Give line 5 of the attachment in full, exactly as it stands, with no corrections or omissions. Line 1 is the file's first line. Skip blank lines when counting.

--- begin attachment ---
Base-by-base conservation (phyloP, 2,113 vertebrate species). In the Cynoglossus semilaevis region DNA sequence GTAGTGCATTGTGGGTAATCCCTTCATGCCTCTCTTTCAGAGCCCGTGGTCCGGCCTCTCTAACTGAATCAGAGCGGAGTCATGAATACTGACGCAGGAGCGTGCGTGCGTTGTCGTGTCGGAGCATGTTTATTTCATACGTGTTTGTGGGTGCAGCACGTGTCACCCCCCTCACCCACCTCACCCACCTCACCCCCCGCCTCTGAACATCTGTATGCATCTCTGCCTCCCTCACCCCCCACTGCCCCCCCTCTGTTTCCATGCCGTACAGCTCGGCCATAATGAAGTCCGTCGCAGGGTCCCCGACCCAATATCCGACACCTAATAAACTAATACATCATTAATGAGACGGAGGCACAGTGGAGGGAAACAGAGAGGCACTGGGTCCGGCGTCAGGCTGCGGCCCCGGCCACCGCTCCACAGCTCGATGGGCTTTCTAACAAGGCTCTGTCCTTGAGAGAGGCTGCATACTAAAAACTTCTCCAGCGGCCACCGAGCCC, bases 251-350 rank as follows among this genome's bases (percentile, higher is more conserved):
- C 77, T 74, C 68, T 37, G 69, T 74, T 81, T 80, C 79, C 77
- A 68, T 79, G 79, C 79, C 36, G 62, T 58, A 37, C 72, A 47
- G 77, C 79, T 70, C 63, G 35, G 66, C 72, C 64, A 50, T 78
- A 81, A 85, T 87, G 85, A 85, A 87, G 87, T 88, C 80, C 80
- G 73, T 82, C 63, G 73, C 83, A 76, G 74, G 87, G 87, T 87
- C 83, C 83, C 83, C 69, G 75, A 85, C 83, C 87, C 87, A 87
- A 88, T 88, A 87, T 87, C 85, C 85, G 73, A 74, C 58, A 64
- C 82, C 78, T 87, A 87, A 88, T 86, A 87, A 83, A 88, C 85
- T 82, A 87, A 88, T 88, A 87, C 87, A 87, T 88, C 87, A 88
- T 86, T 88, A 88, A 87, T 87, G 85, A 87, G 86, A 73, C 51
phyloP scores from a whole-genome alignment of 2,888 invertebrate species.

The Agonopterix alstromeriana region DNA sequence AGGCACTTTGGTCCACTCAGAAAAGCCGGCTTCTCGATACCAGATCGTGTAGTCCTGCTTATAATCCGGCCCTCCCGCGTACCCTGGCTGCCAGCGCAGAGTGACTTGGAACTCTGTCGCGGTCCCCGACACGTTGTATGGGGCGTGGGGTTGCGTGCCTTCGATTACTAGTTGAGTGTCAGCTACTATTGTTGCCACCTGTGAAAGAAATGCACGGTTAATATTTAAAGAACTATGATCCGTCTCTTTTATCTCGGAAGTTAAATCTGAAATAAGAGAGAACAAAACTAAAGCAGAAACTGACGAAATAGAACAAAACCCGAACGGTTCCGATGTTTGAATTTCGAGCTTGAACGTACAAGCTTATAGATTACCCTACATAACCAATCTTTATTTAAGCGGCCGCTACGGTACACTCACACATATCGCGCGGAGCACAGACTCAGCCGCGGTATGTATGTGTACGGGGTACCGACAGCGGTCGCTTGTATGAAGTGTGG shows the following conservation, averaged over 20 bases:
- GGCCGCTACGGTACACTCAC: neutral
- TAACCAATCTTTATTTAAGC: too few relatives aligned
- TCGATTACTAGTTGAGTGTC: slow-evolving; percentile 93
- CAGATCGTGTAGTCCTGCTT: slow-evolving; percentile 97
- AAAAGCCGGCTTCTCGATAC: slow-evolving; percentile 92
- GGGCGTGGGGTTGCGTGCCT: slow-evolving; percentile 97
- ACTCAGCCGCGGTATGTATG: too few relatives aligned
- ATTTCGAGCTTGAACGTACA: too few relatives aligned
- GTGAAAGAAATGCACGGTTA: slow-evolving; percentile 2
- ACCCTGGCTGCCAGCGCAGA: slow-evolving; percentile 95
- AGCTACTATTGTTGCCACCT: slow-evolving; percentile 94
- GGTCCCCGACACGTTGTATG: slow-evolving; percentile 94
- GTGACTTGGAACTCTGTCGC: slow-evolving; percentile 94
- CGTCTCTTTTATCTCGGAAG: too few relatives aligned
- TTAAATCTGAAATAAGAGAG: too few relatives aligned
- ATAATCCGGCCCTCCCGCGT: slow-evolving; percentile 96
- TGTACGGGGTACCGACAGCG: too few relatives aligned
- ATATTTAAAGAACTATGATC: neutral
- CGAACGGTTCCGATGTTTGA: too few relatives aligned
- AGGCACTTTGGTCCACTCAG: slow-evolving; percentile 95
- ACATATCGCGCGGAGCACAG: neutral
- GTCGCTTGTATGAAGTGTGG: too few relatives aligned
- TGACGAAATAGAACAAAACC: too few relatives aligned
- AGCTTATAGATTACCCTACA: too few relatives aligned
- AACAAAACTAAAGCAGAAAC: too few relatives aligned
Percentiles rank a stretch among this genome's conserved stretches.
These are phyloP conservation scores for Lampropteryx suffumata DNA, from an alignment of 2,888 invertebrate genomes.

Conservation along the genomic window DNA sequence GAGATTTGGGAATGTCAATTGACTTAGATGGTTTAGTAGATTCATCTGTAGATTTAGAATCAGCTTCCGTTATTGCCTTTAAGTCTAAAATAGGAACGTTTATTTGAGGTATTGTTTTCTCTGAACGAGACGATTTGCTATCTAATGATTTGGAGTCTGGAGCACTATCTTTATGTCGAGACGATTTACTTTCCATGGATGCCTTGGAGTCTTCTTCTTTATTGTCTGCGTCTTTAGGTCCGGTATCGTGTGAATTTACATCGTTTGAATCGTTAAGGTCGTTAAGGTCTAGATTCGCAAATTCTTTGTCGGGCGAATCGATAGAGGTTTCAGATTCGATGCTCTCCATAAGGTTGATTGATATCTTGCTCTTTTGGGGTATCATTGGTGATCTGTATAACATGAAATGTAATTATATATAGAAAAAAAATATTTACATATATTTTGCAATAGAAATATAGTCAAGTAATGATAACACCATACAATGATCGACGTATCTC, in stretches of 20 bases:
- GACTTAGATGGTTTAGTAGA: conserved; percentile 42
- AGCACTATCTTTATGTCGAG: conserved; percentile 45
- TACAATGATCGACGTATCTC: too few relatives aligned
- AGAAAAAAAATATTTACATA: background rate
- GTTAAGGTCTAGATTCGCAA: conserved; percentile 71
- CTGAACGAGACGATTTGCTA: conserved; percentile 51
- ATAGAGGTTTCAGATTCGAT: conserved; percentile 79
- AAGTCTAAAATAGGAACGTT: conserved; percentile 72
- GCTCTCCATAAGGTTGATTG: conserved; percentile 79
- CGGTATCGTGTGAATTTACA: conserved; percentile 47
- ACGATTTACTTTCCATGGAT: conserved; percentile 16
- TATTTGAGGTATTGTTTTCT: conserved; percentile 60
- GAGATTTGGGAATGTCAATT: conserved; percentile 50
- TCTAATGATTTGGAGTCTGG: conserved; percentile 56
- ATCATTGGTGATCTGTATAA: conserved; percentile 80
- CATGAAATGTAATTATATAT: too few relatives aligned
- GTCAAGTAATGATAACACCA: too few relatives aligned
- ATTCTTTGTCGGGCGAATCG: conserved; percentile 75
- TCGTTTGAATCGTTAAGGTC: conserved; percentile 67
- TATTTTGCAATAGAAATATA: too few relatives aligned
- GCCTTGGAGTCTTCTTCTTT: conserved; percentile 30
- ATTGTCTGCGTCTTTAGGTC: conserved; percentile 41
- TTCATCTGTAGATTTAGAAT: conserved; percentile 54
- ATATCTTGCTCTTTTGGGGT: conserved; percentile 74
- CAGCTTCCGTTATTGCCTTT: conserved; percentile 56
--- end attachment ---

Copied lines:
- A 81, A 85, T 87, G 85, A 85, A 87, G 87, T 88, C 80, C 80